This is the one I have to use the most dealing with OCD myself,  sometimes you can't stop you just have to keep moving forward no matter what. There may be a massive block in your way,  looming over you. Your mind is racing and the anxiety won't stop but you just need to grit your teeth, plant your feet into the ground and start (metaphorically) beating on the block, bare-fisted if you have to.

4.) Talk to someone/vent.

Sometimes getting it off your chest to someone willing to just listen is very relieving, or just saying it aloud. Get that doubt out of just your head it's only going to bounce around and build momentum up there.

Seriously before writing this I tweeted out how I thought I wasn't going to write an article this week due to me having trouble sleeping and being tired,  but here I am a few hours later writing an article on overcoming self-doubt and finding inner determination.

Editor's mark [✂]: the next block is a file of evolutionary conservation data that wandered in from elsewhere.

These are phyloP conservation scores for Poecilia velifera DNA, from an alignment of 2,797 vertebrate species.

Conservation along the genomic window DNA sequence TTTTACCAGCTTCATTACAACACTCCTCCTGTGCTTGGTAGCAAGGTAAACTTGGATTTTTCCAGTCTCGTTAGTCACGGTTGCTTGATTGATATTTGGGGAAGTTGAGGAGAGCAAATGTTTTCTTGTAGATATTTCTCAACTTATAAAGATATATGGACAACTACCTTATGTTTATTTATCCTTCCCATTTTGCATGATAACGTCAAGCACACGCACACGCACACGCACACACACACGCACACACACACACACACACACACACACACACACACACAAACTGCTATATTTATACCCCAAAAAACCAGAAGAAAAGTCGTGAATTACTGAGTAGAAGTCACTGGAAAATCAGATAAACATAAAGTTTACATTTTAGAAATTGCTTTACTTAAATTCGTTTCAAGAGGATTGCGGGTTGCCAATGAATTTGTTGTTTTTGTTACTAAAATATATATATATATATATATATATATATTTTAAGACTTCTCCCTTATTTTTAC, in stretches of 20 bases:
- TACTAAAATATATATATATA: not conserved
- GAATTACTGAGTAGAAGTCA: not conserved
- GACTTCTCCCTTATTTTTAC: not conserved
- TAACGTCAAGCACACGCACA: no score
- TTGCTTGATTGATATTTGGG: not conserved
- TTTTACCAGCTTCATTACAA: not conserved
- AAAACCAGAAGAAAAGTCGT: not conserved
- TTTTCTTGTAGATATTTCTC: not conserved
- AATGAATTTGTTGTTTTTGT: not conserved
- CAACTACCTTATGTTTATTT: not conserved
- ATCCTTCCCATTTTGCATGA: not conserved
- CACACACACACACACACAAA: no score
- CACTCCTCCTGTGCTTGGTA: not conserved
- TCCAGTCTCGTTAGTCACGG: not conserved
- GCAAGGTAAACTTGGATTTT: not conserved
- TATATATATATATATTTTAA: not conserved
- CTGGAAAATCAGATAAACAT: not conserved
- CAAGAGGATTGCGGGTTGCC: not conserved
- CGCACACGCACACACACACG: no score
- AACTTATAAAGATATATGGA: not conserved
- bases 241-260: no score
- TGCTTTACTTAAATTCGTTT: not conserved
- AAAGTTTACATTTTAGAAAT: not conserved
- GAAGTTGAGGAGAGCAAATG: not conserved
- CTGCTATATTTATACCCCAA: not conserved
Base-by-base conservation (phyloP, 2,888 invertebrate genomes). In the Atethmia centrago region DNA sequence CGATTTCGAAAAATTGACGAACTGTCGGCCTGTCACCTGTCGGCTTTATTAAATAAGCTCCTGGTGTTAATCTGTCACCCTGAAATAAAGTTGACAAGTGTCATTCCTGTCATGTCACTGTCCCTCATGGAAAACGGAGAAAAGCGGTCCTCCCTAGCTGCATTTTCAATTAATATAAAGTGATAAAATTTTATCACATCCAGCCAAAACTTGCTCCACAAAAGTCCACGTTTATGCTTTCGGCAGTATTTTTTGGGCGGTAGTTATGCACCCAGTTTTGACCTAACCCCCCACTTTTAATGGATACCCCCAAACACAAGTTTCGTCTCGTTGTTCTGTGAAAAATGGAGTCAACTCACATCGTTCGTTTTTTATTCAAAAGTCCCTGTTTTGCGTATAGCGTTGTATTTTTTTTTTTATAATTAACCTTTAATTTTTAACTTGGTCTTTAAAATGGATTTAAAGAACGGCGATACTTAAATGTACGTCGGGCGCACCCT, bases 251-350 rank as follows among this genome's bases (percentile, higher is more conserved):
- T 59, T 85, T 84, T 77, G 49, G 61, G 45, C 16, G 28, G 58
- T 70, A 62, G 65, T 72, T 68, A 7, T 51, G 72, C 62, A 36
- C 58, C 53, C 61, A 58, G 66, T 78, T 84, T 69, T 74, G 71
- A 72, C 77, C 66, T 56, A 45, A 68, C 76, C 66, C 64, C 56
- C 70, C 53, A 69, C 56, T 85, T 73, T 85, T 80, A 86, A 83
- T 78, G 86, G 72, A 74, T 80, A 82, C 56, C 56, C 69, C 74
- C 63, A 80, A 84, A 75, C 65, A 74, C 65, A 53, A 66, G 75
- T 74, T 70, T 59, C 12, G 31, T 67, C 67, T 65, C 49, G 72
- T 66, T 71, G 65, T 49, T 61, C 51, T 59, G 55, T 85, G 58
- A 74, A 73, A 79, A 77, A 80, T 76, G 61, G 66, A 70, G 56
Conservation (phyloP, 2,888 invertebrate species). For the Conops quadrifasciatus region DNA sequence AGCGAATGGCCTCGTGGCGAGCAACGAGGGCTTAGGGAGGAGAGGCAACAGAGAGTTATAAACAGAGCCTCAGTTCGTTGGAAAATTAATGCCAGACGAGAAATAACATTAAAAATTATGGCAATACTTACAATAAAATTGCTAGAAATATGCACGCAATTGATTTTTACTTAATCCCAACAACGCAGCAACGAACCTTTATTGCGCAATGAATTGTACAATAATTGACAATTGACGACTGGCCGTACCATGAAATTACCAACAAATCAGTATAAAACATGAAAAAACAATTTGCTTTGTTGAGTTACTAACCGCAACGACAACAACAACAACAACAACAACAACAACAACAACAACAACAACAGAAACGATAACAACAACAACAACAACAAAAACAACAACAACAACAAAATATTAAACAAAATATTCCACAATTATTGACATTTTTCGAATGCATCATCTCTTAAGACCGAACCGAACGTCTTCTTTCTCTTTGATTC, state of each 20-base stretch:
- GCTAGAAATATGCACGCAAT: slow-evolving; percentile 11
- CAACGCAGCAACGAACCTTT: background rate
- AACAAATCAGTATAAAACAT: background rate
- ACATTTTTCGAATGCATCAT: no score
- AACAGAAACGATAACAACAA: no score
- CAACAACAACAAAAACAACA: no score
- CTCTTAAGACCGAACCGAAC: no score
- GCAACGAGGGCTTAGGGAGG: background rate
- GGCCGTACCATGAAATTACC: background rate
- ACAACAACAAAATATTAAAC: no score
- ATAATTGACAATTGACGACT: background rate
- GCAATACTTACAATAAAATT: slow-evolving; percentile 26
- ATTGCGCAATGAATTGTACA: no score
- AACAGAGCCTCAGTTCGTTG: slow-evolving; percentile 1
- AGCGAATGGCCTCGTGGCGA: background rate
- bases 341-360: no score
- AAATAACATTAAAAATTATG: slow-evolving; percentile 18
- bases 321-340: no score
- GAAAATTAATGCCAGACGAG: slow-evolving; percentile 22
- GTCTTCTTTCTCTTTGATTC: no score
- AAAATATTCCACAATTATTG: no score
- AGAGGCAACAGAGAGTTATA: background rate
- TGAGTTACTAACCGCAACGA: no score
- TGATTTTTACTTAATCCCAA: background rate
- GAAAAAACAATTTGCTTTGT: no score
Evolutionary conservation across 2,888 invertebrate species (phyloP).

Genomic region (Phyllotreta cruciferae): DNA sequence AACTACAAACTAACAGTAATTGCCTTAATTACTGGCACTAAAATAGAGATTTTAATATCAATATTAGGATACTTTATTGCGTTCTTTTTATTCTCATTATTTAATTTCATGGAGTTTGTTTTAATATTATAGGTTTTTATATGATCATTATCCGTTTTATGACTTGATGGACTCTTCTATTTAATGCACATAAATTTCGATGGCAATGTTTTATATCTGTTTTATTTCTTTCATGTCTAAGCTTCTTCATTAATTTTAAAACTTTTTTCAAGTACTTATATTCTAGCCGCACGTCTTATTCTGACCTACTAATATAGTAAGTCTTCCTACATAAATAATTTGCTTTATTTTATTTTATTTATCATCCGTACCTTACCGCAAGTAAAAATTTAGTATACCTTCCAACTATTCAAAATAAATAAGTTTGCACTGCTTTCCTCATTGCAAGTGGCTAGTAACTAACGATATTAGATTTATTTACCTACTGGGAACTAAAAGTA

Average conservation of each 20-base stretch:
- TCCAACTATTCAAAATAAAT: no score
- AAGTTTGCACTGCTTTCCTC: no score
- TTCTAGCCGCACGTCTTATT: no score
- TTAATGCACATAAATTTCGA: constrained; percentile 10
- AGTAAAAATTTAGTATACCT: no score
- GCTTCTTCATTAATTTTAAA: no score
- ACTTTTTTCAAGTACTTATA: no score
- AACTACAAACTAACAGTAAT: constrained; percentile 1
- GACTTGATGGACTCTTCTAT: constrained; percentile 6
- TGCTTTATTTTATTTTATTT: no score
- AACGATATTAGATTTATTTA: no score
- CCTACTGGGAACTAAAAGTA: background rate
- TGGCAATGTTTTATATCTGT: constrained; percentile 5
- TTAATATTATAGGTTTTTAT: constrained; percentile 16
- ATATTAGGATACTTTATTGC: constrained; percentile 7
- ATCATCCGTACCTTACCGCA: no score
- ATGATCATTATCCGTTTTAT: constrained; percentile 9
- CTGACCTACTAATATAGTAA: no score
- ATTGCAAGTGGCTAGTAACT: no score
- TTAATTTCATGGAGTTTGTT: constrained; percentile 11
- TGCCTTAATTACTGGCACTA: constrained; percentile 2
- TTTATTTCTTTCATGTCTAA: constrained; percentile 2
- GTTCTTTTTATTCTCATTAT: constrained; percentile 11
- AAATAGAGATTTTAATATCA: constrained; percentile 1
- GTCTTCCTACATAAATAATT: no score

Those are my four tips for over-coming self-doubt, I'm sure there are others without OCD who have learned these skills as well but I thought I'd share. So how do you overcome doubt?

Sunday, May 5, 2013

Awakened Inspiralation Best of the Week

A list of what I feel are the best writing articles or advice I've had the pleasure to read over the last week. They may not always have been written in the past week, but the past week is when I read them. I apologize if the links are poorly formatted I haven't gotten a chance to play around with blogger yet.

 * The 3 Types of Character Arc – Change, Growth and Fall:

 * How To Write Fiction Without The Fuss: how to write a scene :

 * On The Subject Of The “Strong Female Character” :

 * 5 Tips that Doubled My Productivity Last Year :

 * YA Lit Really Screws Over Parents :

 * Writing Excuses 8.17: Microcasting (This is actually a podcast, but I'm a huge fan of it.)

Thursday, May 2, 2013

The power of giving up?